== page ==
Laurie Sherry works at Catholic Charities, in Chicago. She always goes the extra mile such as a during financial exploitation case when Sherry coordinated a weekend meeting with a client's family from out of state, an attorney and private care agency to set in place a care plan that would prevent future abuse. Sherry is as sensitive to her clients' emotional needs as their physical needs, like when she arranged for temporary care of a client's dog to relieve the client's anxiety during a medical emergency.

The following are the 2012 Outstanding Long Term Care Ombudsman:

Diane Ashland volunteers with DuPage County Senior Services, in Wheaton. Coming from a teaching and counseling background has helped Ashland with addressing the needs of the population she serves. She is an excellent listener which helps her identify and prioritize the residents' concerns. Ashland's strong familiarity with support networks assists residents to get resources and referrals.

Susan Canter volunteers for Evanston Senior Services. Always willing to step in and go the extra mile, Canter took on duties at an additional facility. She visits residents in other facilities not assigned to her when the regional ombudsman is away for business or vacation, so residents still have services. Canter has the attitude that all parties are working for the residents.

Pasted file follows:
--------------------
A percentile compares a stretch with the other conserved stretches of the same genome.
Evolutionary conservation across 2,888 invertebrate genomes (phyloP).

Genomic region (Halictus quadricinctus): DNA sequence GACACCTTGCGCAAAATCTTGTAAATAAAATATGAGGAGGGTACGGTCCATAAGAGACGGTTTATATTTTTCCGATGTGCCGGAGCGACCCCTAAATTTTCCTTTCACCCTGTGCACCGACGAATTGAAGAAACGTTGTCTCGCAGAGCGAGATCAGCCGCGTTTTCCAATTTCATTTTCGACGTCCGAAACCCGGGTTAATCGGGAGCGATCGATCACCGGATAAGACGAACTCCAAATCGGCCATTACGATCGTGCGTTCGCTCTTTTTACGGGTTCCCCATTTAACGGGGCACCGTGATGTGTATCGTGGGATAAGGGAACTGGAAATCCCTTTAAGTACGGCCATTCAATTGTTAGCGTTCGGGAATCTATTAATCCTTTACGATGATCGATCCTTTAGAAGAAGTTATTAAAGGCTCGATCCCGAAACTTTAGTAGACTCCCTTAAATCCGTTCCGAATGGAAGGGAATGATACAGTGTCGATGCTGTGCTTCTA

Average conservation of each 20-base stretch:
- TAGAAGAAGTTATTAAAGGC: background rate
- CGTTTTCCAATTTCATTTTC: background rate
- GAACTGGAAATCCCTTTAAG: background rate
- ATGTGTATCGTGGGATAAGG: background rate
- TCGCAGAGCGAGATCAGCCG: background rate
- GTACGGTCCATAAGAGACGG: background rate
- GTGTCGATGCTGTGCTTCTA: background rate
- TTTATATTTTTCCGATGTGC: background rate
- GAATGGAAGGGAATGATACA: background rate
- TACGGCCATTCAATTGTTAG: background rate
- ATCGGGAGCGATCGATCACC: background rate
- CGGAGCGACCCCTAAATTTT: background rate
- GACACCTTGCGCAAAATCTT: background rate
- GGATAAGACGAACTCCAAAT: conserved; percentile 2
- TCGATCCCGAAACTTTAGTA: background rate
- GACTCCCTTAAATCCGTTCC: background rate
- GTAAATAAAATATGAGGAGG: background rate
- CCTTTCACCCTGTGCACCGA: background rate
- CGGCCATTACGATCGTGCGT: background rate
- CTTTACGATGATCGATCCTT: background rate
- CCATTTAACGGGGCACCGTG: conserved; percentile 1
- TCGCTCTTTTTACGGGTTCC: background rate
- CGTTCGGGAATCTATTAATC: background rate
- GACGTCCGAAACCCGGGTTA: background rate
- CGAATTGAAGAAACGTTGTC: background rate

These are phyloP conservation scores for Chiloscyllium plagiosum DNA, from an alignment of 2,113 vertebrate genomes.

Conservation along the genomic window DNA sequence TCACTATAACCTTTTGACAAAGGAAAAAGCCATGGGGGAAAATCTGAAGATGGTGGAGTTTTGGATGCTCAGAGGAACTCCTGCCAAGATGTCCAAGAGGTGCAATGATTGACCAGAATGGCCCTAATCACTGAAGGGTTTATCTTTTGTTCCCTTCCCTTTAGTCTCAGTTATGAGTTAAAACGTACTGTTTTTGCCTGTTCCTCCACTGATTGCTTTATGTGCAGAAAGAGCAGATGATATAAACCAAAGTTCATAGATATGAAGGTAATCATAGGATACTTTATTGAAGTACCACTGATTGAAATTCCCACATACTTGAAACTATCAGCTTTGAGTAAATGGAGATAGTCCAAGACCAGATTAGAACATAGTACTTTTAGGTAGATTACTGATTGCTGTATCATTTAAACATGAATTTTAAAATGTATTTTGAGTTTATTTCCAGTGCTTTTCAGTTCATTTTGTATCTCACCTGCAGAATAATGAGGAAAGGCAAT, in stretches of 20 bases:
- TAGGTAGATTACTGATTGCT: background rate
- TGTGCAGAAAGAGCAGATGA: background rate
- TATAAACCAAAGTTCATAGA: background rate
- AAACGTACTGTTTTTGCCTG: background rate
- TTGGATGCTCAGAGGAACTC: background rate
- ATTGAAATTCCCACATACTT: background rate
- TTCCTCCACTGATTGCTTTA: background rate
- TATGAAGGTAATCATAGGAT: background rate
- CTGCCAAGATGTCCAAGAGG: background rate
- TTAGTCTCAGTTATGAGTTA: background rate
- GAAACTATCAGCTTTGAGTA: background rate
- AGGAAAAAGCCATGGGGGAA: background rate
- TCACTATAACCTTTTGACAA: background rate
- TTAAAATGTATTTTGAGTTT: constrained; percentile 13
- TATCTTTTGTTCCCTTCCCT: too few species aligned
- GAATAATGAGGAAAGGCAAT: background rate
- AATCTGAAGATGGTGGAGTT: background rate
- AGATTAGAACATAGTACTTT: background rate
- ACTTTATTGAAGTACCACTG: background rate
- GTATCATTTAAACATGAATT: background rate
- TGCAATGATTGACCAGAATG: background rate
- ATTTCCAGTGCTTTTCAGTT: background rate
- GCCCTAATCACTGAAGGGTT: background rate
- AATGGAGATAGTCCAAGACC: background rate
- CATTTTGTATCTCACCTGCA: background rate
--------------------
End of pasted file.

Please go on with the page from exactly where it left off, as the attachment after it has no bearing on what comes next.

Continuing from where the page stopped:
Deborah Goodrich volunteers at Land of Lincoln Legal Assistance Foundation, in East St. Louis. Goodrich has a professional relationship with the facility administrator and staff, and she is very assertive in her role as advocate for residents. She tries to think up new ways to assist clients and visits them day, night, and weekend. It is not uncommon for Goodrich to spend hours at any given facility resolving issues for residents.

Lesley Grobe volunteers with East Central Illinois Area Agency on Aging, in Bloomington. Grobe is always checking to see what she can do to help out. She is very passionate about advocacy is 100 percent client driven. To address residents' concerns, Grobe will visit them on nights, weekends and odd hours such as 4:30 a.m., while working full time and taking graduate courses.